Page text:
Every adult should have at least a basic estate plan in place. Exactly what components need to be in that plan will depend on the needs and concerns of the individual creating the plan. Estate planning for couples tends to be different than estate planning for someone who is single while estate planning for parents of minor children is different than for retirees. Likewise, estate planning for women will often focus on very different issues than estate planning for the typical male. This is one of the many reasons why you should always work closely with an experienced California estate planning attorney when creating and/or revising your comprehensive estate plan.
The Need for Estate Planning
Surveys indicate that despite understanding the need to have an estate plan in place, over half of all Americans do not have one in place. Why is an estate plan so important? There are several reasons why you need an estate plan, starting with the wish to prevent the State of California from deciding what will happen to your estate assets when you are gone. In addition, a basic estate plan allows you to decide who will oversee the probate of your estate which can significantly impact the time and money spent on the probate process. Beyond the basics, an estate plan can also address issues such as:
- Incapacity planning
- Tax and probate avoidance
- Medicaid and long-term care planning
- Business succession planning
- Special needs planning
What Is in a Basic Estate Plan?
The foundation of most estate plans is a Last Will and Testament. By creating an executing a Will you avoid the possibility of dying intestate. An intestate estate is simply an estate wherein the decedent failed to leave behind a valid Will. When a person dies intestate, the intestate succession laws of the State of California dictate who will inherit from the estate and in what proportion. Although creating a Last Will and Testament qualifies as creating a basic estate plan, most people choose to include additional tools and strategies in their estate plan. One of the most common additions to the average estate plan is a trust. A trust is a legal agreement whereby you appoint a Trustee to protect and manage assets for the benefit of a third party beneficiary. Trusts can be used to achieve a wide variety of estate planning needs and goals.
Estate Planning for Women – What Is in Your Plan?
If you are a woman, your estate planning objectives and goals may be slightly different than those of your male counterpart. As such, your overall estate plan may also be different. The technical, practical aspect of estate planning is often not much different for a woman than for a man; however, the way that women approach estate planning issues and the goals women often have when creating an estate plan may be different. In general, women tend to be more concerned about providing for everyone else – often to her own detriment. For example, women often focus on providing for children and grandchildren in an estate plan without considering the very real possibility that they will need to provide for themselves during their retirement years. There are more widows than widowers over the age of 65 in the United States. According to the United States Census Bureau, 36 percent of the women over the age of 65 are widowed compared to just 12 percent of the men. To make matters worse, those men likely planned for their own retirement better than the women, which is why so many senior women end up struggling financially.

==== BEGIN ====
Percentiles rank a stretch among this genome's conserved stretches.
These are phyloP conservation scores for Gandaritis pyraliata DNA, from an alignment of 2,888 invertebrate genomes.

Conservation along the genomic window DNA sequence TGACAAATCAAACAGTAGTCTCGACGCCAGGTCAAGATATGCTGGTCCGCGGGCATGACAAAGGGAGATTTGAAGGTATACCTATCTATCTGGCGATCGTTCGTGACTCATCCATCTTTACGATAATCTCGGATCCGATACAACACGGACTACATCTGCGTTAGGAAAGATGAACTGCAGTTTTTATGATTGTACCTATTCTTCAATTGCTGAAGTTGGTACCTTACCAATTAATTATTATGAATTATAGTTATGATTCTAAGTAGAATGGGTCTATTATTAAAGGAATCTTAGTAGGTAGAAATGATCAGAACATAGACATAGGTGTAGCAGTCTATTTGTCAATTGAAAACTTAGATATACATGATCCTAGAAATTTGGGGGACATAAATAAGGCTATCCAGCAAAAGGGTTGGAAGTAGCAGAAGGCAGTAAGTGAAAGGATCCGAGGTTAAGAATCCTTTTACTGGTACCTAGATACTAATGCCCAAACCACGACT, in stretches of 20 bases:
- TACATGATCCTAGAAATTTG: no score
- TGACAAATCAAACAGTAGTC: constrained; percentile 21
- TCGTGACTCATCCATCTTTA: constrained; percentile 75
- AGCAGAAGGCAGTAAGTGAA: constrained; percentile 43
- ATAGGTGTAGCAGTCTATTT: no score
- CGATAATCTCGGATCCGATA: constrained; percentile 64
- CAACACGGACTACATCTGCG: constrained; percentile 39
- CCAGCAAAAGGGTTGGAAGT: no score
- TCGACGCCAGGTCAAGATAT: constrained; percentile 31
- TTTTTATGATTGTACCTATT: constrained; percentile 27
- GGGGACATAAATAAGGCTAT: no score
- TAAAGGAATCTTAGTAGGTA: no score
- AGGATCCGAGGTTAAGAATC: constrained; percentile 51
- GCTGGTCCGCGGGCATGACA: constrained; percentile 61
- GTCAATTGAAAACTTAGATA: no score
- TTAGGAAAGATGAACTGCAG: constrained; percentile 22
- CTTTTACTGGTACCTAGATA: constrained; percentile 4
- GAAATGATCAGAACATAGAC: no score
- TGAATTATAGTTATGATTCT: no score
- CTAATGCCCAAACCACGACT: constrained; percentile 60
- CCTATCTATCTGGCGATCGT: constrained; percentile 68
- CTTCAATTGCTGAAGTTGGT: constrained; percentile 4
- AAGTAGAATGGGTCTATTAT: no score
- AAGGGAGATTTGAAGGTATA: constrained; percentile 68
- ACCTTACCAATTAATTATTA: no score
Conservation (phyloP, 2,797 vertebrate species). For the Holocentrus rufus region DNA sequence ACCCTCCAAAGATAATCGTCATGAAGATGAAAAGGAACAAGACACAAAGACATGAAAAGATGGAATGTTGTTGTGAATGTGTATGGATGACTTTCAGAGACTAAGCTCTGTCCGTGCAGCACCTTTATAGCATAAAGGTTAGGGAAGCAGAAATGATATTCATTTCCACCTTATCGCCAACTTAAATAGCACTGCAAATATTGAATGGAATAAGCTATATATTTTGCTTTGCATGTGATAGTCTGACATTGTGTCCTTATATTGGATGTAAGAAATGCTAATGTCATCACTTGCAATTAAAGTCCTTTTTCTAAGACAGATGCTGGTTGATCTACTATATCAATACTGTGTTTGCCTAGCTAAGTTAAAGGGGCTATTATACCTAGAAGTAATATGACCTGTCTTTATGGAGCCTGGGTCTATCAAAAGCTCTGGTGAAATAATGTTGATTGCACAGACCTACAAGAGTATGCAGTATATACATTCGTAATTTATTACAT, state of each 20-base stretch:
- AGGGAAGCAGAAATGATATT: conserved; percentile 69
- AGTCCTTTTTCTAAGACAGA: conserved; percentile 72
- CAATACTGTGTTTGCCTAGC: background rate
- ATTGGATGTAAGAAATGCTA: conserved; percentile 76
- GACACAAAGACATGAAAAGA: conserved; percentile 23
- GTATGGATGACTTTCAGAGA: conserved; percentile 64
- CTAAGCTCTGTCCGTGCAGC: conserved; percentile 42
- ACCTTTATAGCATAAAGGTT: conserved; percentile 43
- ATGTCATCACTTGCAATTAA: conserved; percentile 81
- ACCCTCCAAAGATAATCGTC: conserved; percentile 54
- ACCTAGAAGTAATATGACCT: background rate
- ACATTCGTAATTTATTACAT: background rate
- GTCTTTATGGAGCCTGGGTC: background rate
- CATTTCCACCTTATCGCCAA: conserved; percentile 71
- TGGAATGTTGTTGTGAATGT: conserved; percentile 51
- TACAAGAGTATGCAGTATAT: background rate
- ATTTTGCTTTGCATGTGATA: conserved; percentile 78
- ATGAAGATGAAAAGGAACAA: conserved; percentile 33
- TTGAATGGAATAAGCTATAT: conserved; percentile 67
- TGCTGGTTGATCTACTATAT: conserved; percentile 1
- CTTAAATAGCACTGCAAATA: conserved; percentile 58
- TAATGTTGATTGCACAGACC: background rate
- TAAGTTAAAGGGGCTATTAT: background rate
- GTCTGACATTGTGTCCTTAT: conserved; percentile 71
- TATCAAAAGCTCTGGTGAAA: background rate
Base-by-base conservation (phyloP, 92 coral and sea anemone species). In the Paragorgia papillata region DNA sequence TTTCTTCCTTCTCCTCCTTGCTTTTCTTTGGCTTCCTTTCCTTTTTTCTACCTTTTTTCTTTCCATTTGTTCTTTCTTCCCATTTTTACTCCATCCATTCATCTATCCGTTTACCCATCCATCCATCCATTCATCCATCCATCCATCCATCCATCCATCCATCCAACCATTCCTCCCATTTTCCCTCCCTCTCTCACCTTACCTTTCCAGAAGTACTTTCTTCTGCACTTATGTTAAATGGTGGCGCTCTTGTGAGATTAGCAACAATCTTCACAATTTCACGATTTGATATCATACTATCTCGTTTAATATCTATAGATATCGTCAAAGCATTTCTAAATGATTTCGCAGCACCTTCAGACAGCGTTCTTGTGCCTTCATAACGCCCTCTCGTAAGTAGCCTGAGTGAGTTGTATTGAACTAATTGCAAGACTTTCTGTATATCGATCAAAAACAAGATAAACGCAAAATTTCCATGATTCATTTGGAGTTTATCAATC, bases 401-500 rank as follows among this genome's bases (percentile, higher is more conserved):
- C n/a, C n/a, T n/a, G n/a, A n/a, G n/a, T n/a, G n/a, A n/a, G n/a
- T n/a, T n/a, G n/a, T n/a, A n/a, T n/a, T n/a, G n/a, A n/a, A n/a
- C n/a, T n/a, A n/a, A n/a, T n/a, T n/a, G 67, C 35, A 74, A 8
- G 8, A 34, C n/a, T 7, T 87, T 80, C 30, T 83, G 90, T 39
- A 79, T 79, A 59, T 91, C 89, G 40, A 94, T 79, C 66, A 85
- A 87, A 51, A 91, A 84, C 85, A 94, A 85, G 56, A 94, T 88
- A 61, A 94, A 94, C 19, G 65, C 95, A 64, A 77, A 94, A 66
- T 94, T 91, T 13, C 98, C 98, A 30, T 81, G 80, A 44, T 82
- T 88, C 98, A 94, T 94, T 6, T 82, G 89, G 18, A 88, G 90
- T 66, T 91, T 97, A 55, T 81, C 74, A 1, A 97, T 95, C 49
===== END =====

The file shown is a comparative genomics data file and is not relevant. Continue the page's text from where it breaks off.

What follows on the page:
Taking care of others is certainly admirable; however, not to your own exclusion. As such, estate planning for women needs to put the woman creating the plan first. One way to do that is to take into account the likelihood that you will be alone at some point during your “Golden Years” and to plan accordingly. Steps you may need to take to do that include:
- Ensuring that major assets are properly jointly titled so they will immediately transfer to you after your spouse’s death.
- Having a very clear knowledge of what you will inherit, and what will be owed, when your spouse dies.
- Planning for the possibility that you will need to qualify for Medicaid to help cover long-term care costs.
- Planning for incapacity, both yours and your spouse’s
Estate planning for women does not have to be overly complicated. The more you learn, the more you know – and the more you know the more successful your overall estate plan will be.
To Schedule a Free Consultation
If you are interested in the possibility of working with our firm after learning these facts, please select our “Workshops” tab to RSVP for a free estate planning workshop. At that workshop you will be offered a free one-hour consultation with an attorney: https://collinslawgroup.comseminars/